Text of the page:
Sex, violence and the shepherd

Andrew Lau’s Hollywood debut looks into the twisted world of sex perverts and murderers for a piece of enjoyable entertainment


Fri, May 30, 2008 - Page 17

With the famous Infernal Affairs (無間道) trilogy remade into Martin Scorsese’s The Departed, it is no surprise when one of the trilogy’s creators — Andrew Lau (劉偉強) — has joined the group of Hong Kong directors who have crossed to Hollywood to make films. Starring Richard Gere and Claire Danes, Lau’s first English-language movie The Flock is a slick-looking thriller premised on the sick world of sexual predators, exchanging serial killers for perverts and federal agents for bureaucrats.

The film opens with a couple of disturbing figures: There are over half a million registered sex offenders in the US, and for every thousand, a single person is assigned to monitor them. Erroll Babbage (played by Gere) is one such registrant administrator of the Department of Public Safety whose job it is to keep an eye on the parole sex offenders charged to him; they are his flock, hence the title of the film.

Due to his abusive behavior against his flock of sexual predators, the grizzled case worker is forced into retirement and has to spend his last 18 days teaching his replacement Allison Lowry (played by Danes) everything he knows.

When Babbage takes Lowry on a hunt for the abducted 17-year-old girl Harriet Wells (played by Kristina Sisco), he becomes convinced that one of his offenders is responsible for the crime. Dismissed by his supervisor, Babbage persuades his protege to join him in their own investigation into a twisted underworld of sexual perversion and violence.

The film has a promising beginning with Babbage taking Lowry on a tour into a world of fetishes and bizarre sexuality. The abusers, pedophiles and sadists are introduced one by one during an odyssey that is turned into a crime thriller as the film hits its stride at the half-hour mark. In terms of both the look and narration, Lau’s work offers no surprises and is all too similar to thriller classics such as Se7en.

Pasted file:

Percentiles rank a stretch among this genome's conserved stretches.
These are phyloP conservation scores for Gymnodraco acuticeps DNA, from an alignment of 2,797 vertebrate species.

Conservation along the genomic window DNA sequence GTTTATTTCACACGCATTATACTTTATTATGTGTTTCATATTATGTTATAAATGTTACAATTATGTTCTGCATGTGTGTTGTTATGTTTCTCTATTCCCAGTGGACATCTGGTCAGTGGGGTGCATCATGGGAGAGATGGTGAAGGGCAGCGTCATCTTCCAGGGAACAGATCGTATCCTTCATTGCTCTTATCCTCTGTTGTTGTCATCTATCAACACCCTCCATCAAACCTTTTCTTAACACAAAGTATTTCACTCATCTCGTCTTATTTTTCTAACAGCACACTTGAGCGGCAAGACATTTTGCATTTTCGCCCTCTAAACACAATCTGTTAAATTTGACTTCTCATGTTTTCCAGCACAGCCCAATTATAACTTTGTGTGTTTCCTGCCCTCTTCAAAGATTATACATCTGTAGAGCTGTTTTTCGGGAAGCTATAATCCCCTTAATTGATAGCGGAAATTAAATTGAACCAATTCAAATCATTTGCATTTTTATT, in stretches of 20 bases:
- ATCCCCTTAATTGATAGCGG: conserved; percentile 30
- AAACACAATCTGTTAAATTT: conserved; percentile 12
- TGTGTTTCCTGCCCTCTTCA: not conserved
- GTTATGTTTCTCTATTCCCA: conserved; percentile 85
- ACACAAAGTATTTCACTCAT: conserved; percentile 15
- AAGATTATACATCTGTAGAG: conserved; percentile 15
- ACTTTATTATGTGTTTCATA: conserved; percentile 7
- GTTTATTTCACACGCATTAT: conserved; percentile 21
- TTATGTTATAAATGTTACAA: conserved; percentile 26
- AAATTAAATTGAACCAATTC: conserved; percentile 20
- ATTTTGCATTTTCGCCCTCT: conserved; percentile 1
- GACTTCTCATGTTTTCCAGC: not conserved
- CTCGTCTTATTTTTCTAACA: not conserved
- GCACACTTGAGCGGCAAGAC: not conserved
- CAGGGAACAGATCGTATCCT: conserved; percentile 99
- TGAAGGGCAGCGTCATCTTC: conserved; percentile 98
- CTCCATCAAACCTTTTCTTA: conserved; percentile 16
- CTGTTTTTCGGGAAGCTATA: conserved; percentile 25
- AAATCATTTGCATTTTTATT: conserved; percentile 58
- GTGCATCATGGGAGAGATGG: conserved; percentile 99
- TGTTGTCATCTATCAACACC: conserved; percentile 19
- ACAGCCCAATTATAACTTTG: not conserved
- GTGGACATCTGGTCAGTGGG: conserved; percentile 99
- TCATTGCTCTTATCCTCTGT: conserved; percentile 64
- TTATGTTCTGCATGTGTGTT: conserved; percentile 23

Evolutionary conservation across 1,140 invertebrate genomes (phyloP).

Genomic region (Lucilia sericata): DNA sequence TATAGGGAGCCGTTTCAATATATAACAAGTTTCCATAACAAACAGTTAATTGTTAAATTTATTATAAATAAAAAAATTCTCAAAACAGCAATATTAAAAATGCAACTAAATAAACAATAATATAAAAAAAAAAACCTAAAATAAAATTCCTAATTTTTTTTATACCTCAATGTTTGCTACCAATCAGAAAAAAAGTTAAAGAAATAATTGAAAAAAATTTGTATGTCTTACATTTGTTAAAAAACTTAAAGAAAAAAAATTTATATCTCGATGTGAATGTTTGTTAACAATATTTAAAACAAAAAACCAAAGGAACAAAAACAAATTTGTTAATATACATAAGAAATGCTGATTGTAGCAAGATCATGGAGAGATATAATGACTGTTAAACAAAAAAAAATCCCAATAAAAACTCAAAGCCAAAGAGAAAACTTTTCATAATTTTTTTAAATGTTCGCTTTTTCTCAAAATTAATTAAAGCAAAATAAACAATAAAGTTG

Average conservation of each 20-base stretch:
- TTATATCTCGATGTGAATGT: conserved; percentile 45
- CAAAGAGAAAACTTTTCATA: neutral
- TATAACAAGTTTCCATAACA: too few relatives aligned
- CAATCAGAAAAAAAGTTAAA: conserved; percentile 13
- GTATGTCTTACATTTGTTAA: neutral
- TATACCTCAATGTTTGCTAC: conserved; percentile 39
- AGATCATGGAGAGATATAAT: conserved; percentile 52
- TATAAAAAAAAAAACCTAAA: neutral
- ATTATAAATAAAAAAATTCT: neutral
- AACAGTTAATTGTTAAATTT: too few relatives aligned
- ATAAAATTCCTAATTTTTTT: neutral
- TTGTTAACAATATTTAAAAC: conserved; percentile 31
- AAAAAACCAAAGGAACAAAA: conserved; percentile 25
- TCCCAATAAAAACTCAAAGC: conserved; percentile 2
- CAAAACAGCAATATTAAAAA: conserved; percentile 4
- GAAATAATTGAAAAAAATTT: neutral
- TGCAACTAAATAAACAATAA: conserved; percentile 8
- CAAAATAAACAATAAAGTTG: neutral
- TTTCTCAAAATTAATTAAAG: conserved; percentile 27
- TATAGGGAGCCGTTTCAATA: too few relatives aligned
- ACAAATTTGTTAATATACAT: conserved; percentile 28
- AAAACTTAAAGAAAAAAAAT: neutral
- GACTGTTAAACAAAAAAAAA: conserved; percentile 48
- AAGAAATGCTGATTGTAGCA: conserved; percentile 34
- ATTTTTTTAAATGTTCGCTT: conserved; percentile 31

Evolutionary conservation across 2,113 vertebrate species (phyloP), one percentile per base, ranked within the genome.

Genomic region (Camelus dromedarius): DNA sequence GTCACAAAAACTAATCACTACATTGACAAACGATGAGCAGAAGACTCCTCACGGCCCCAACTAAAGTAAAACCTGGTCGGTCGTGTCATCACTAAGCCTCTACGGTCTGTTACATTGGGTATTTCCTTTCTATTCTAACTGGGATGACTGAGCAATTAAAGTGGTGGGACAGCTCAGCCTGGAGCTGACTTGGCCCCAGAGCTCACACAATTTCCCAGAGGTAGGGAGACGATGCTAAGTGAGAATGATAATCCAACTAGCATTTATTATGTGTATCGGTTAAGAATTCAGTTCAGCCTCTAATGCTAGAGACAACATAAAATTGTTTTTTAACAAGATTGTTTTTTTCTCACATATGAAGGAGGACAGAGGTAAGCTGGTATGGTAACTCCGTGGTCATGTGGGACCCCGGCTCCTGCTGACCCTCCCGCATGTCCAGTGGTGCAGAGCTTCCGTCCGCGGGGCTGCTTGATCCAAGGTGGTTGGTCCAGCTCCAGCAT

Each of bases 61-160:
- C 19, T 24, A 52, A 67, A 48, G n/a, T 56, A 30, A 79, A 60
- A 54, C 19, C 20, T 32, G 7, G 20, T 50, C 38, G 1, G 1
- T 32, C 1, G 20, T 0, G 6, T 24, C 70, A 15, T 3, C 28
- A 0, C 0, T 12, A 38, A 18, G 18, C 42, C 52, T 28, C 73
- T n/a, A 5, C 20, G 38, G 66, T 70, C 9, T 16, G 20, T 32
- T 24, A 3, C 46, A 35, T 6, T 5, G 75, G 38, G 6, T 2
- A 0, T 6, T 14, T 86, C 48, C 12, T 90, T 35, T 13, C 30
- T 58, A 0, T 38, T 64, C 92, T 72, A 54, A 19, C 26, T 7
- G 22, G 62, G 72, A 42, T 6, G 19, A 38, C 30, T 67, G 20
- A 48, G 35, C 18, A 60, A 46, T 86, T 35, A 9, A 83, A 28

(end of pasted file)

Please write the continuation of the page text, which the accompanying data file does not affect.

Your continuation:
The Flock is pleasant to look at with its glossy cinematography, slick editing and grainy look. The soaring bird’s-eye view of the stretches of interstate roads and shots of barren landscape don’t offer much but are an adequate backdrop to a world populated by the alienated characters.

Unfortunately, more often than not, the film lapses into a fancy cinematographic practice. The jittery editing and stylish look go unchecked but add nothing significant to the story itself. Audiences are cued on what to feel through a mood-setting score rather than character and plot.

The Flock is undoubtedly Gere’s movie as the veteran actor turns in a convincing performance as a burdened, conflicted hero who is deeply disgusted by the people he monitors while trying not to become like those he loathes. Danes, however, lacks credibility as Lowry, as the audience is never given enough information to understand why this young woman would want to involve herself in such soul destroying work.

The verdict: The Flock is a finely acted and directed piece that offers 100 minutes of decent entertainment, despite its formulaic plot.